What Were They Thinking?

 

I often see items in the news that make me wonder, not so much what were they thinking as were they thinking? I ran across two such items today.

First, someone in Idaho put up this billboard.

Here is the story, does billboard comparing Obama to alleged shooter go too far, courtesy of kboi2.com.

A Caldwell billboard is raising questions in the Treasure Valley as it compares President Obama to accused Colorado killer, James Holmes.

The billboard on Franklin Road equates the actions of the president’s foreign policies to the acts of Holmes, who’s suspected of killing 12 people in the theater shooting.

The group that owns the board, The Ralph Smeed Foundation, says it wants to draw attention to military men and women dying overseas.

“(It’s) way over the line, and I am not an Obama supporter,” Lynn Davis Hathaway, said on the KBOI 2News Facebook page.

A spokesman for the group says everyone has the right to their own opinion.
Ashley Helton, who also wrote on Facebook, agrees with the group.

“It’s a free country, this group has a right to voice their opinion no matter what anyone thinks about it,” Helton said.

President Obama recently visited the Pacific Northwest – making stops in Portland and Seattle.

Do they even have to ask? Of course it goes too far. I am no fan of President Obama, but this is simply outrageous. It is also stupid since whatever point these people want to make will be overshadowed by the controversy about the billboard.

Then there was a fake kidnapping performed by a church in Pennsylvania. Why would a church stage a kidnapping of a youth group? It was to prepare them for the dangers that come with being missionaries. There story is at foxnews.com.

 A southeastern Pennsylvania church and a youth pastor are facing criminal charges for a mock kidnapping of a youth group that was meant to be a lesson in religious persecution.

The Glad Tidings Assembly of God in Middletown and 28-year-old Andrew David Jordan of Elizabethtown were charged Friday with false imprisonment and simple assault, said Dauphin County District Attorney Ed Marsico.

The church staged the event in March. Mock kidnappers covered the teenagers’ heads, put them in a van and interrogated them. Neither the young people nor their parents were told beforehand that it wasn’t real. The mother of a 14-year-old girl filed a complaint with police.

“This is a sad case for all those involved,” Marsico said, adding that while the church’s and Jordan’s intentions were not necessarily harmful, “they in essence terrorized several children.”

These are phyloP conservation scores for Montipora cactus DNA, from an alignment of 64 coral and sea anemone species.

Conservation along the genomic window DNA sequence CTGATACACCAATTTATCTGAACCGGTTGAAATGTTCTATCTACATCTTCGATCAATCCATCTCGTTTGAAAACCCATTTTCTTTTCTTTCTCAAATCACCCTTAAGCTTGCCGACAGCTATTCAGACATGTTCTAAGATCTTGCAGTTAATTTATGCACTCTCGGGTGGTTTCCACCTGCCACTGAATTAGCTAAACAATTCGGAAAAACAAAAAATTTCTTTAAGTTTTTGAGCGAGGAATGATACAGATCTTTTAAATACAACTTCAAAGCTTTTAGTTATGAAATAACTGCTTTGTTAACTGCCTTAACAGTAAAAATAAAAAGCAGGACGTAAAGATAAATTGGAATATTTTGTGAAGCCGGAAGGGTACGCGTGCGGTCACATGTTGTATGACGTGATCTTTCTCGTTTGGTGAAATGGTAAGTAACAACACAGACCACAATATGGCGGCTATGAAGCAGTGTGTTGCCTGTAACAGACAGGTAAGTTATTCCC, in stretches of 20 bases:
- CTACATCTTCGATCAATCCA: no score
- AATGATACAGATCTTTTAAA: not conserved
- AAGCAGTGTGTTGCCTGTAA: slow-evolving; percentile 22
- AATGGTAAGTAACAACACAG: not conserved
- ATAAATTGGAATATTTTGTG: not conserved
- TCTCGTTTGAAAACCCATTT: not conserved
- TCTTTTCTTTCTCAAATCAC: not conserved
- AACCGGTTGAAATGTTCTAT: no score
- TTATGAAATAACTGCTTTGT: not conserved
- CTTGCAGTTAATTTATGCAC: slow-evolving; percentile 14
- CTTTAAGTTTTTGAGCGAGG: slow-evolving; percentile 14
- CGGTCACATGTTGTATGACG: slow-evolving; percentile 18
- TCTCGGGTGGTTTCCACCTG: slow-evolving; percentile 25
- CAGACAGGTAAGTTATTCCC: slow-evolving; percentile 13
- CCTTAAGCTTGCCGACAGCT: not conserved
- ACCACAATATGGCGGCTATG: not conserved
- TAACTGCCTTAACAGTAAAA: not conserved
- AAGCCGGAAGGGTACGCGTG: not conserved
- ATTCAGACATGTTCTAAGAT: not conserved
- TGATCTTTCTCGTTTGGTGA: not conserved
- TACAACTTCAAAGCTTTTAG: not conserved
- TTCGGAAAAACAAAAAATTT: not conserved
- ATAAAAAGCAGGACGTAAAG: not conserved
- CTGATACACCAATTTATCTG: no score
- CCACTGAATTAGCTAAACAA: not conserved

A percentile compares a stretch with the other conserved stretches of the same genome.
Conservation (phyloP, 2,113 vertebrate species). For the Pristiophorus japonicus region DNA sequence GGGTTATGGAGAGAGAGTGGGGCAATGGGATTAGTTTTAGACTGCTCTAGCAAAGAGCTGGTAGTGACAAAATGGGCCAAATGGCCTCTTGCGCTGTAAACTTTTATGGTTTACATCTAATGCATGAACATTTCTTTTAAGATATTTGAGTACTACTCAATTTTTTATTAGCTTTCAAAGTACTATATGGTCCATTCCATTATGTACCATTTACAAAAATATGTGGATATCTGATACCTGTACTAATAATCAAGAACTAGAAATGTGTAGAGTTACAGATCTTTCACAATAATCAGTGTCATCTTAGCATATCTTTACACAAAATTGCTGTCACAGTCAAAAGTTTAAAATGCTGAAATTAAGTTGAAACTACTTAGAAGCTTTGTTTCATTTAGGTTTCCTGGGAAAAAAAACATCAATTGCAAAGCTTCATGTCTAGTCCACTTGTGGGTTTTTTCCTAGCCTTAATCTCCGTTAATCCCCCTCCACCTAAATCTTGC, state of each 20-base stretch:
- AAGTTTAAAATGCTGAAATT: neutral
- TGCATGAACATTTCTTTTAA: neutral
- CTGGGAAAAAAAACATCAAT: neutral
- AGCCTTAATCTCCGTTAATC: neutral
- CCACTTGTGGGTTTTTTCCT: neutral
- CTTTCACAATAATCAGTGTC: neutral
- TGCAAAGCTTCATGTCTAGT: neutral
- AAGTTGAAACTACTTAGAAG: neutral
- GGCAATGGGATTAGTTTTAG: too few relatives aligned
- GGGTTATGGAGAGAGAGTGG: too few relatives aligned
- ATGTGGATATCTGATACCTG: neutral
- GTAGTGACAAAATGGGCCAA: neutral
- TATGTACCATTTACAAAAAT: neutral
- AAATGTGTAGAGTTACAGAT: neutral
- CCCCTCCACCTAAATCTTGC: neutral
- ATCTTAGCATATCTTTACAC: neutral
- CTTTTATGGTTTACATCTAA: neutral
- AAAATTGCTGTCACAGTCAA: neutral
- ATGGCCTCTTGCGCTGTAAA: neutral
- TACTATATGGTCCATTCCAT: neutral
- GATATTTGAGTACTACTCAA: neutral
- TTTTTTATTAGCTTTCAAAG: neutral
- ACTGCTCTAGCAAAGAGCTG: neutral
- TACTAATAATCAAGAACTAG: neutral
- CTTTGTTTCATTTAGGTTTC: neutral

“We need to protect children, no matter where the harm occurs,” Marsico said, adding that a grand jury recommended the charges. He noted that some of the teenagers in the group were not members of the church, and that a semi-automatic rifle was displayed in the exercise.

A message left at the church was not immediately returned, and there was no phone listing for Jordan. Neither were defense attorneys listed on court papers.

Glad Tidings pastor John Lanza said in March that the church was “so saddened” that youth were traumatized during the event, but added that other youth from the church sent emails of support. The church is about 10 miles outside Harrisburg. Lanza said the goal of the exercise was to prepare the youth for what they might encounter as missionaries in foreign countries. He didn’t disclose the names of those involved but said the mock kidnappers included an off-duty police officer and a retired Army captain.

“It was a youth event, to illustrate what others have encountered on a regular basis,” he said, adding that the focus of the lesson was “the persecuted church” in other countries.

Lanza said the church had conducted similar events at least twice before, without complaints.

I can understand wanting to teach the youth group about the persecution that Christians face in other countries and can certainly understand organizing a sort of role-playing/training exercise to help them understand it better, but maybe they should have prepared the kids. Most people would realize that grabbing people, putting bags over their heads, tossing them into a van and brandishing a semi-automatic rifle might just cause the young people to freak out.

And this wasn’t the first time they did this?

 

 

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One Response to “What Were They Thinking?”

  1. Segregated Churches « David's Commonplace Book Says:

    […] wish I had seen this article from AP before writing my post What were they thinking?I would surely have added this story in. A Mississippi couple says the church where they planned to […]

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